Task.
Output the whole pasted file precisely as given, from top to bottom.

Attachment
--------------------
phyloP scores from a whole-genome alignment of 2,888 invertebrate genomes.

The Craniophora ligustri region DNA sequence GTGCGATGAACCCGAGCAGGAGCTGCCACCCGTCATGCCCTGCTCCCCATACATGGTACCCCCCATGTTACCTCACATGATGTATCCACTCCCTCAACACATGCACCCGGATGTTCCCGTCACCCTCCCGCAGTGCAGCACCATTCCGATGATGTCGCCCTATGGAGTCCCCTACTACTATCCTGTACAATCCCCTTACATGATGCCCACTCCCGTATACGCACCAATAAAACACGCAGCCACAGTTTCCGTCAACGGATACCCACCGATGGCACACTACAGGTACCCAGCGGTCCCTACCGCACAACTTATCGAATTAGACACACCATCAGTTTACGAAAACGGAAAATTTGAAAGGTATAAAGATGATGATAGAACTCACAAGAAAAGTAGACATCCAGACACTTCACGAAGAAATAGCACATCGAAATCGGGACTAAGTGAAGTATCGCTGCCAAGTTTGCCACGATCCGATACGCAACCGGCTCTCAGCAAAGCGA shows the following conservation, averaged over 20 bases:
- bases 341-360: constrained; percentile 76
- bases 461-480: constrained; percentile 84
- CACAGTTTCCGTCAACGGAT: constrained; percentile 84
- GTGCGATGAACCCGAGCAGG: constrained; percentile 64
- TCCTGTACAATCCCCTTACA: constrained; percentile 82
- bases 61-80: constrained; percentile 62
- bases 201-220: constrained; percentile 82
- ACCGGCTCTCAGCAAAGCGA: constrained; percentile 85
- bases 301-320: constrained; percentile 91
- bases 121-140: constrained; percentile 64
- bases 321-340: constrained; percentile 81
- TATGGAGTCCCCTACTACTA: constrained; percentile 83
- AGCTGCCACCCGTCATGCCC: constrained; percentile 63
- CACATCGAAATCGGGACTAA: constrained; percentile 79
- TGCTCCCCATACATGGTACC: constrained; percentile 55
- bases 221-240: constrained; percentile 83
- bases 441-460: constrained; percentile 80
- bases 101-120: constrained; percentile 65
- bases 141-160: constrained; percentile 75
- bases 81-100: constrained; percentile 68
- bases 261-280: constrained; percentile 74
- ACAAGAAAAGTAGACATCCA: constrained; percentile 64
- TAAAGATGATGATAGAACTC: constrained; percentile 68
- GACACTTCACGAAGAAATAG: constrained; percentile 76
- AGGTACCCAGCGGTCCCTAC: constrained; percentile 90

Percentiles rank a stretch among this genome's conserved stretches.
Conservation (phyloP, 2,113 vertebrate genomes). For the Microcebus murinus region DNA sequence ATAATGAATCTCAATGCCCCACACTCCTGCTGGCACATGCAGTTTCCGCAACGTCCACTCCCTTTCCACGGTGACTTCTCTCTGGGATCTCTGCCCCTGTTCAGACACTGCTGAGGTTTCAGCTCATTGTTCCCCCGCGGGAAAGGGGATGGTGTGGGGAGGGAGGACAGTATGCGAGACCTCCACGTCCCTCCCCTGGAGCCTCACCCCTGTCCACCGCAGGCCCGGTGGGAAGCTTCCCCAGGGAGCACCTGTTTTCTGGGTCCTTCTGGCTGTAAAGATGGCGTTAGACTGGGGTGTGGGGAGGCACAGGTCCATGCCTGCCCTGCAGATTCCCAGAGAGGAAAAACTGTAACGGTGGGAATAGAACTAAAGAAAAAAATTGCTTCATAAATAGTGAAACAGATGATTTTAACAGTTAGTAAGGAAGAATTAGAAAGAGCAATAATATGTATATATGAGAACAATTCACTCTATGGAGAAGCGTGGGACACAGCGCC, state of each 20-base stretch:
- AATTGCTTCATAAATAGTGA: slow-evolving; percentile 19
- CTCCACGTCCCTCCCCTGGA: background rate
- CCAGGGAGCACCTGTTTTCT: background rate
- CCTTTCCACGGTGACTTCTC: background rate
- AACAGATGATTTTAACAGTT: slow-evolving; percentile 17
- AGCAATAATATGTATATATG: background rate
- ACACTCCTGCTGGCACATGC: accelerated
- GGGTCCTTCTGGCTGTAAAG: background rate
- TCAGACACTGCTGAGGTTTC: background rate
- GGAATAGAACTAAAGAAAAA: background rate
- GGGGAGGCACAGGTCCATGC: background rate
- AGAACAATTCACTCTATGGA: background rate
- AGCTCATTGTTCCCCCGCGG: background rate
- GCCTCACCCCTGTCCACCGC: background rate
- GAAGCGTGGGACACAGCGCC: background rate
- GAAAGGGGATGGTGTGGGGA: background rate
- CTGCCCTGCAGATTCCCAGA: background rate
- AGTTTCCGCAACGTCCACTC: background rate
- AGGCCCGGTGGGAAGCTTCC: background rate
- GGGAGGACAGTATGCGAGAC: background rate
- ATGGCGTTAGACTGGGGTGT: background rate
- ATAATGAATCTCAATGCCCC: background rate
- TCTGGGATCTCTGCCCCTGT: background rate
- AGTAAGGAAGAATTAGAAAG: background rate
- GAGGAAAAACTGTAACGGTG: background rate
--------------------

phyloP scores from a whole-genome alignment of 2,888 invertebrate genomes.

The Craniophora ligustri region DNA sequence GTGCGATGAACCCGAGCAGGAGCTGCCACCCGTCATGCCCTGCTCCCCATACATGGTACCCCCCATGTTACCTCACATGATGTATCCACTCCCTCAACACATGCACCCGGATGTTCCCGTCACCCTCCCGCAGTGCAGCACCATTCCGATGATGTCGCCCTATGGAGTCCCCTACTACTATCCTGTACAATCCCCTTACATGATGCCCACTCCCGTATACGCACCAATAAAACACGCAGCCACAGTTTCCGTCAACGGATACCCACCGATGGCACACTACAGGTACCCAGCGGTCCCTACCGCACAACTTATCGAATTAGACACACCATCAGTTTACGAAAACGGAAAATTTGAAAGGTATAAAGATGATGATAGAACTCACAAGAAAAGTAGACATCCAGACACTTCACGAAGAAATAGCACATCGAAATCGGGACTAAGTGAAGTATCGCTGCCAAGTTTGCCACGATCCGATACGCAACCGGCTCTCAGCAAAGCGA shows the following conservation, averaged over 20 bases:
- bases 341-360: constrained; percentile 76
- bases 461-480: constrained; percentile 84
- CACAGTTTCCGTCAACGGAT: constrained; percentile 84
- GTGCGATGAACCCGAGCAGG: constrained; percentile 64
- TCCTGTACAATCCCCTTACA: constrained; percentile 82
- bases 61-80: constrained; percentile 62
- bases 201-220: constrained; percentile 82
- ACCGGCTCTCAGCAAAGCGA: constrained; percentile 85
- bases 301-320: constrained; percentile 91
- bases 121-140: constrained; percentile 64
- bases 321-340: constrained; percentile 81
- TATGGAGTCCCCTACTACTA: constrained; percentile 83
- AGCTGCCACCCGTCATGCCC: constrained; percentile 63
- CACATCGAAATCGGGACTAA: constrained; percentile 79
- TGCTCCCCATACATGGTACC: constrained; percentile 55
- bases 221-240: constrained; percentile 83
- bases 441-460: constrained; percentile 80
- bases 101-120: constrained; percentile 65
- bases 141-160: constrained; percentile 75
- bases 81-100: constrained; percentile 68
- bases 261-280: constrained; percentile 74
- ACAAGAAAAGTAGACATCCA: constrained; percentile 64
- TAAAGATGATGATAGAACTC: constrained; percentile 68
- GACACTTCACGAAGAAATAG: constrained; percentile 76
- AGGTACCCAGCGGTCCCTAC: constrained; percentile 90

Percentiles rank a stretch among this genome's conserved stretches.
Conservation (phyloP, 2,113 vertebrate genomes). For the Microcebus murinus region DNA sequence ATAATGAATCTCAATGCCCCACACTCCTGCTGGCACATGCAGTTTCCGCAACGTCCACTCCCTTTCCACGGTGACTTCTCTCTGGGATCTCTGCCCCTGTTCAGACACTGCTGAGGTTTCAGCTCATTGTTCCCCCGCGGGAAAGGGGATGGTGTGGGGAGGGAGGACAGTATGCGAGACCTCCACGTCCCTCCCCTGGAGCCTCACCCCTGTCCACCGCAGGCCCGGTGGGAAGCTTCCCCAGGGAGCACCTGTTTTCTGGGTCCTTCTGGCTGTAAAGATGGCGTTAGACTGGGGTGTGGGGAGGCACAGGTCCATGCCTGCCCTGCAGATTCCCAGAGAGGAAAAACTGTAACGGTGGGAATAGAACTAAAGAAAAAAATTGCTTCATAAATAGTGAAACAGATGATTTTAACAGTTAGTAAGGAAGAATTAGAAAGAGCAATAATATGTATATATGAGAACAATTCACTCTATGGAGAAGCGTGGGACACAGCGCC, state of each 20-base stretch:
- AATTGCTTCATAAATAGTGA: slow-evolving; percentile 19
- CTCCACGTCCCTCCCCTGGA: background rate
- CCAGGGAGCACCTGTTTTCT: background rate
- CCTTTCCACGGTGACTTCTC: background rate
- AACAGATGATTTTAACAGTT: slow-evolving; percentile 17
- AGCAATAATATGTATATATG: background rate
- ACACTCCTGCTGGCACATGC: accelerated
- GGGTCCTTCTGGCTGTAAAG: background rate
- TCAGACACTGCTGAGGTTTC: background rate
- GGAATAGAACTAAAGAAAAA: background rate
- GGGGAGGCACAGGTCCATGC: background rate
- AGAACAATTCACTCTATGGA: background rate
- AGCTCATTGTTCCCCCGCGG: background rate
- GCCTCACCCCTGTCCACCGC: background rate
- GAAGCGTGGGACACAGCGCC: background rate
- GAAAGGGGATGGTGTGGGGA: background rate
- CTGCCCTGCAGATTCCCAGA: background rate
- AGTTTCCGCAACGTCCACTC: background rate
- AGGCCCGGTGGGAAGCTTCC: background rate
- GGGAGGACAGTATGCGAGAC: background rate
- ATGGCGTTAGACTGGGGTGT: background rate
- ATAATGAATCTCAATGCCCC: background rate
- TCTGGGATCTCTGCCCCTGT: background rate
- AGTAAGGAAGAATTAGAAAG: background rate
- GAGGAAAAACTGTAACGGTG: background rate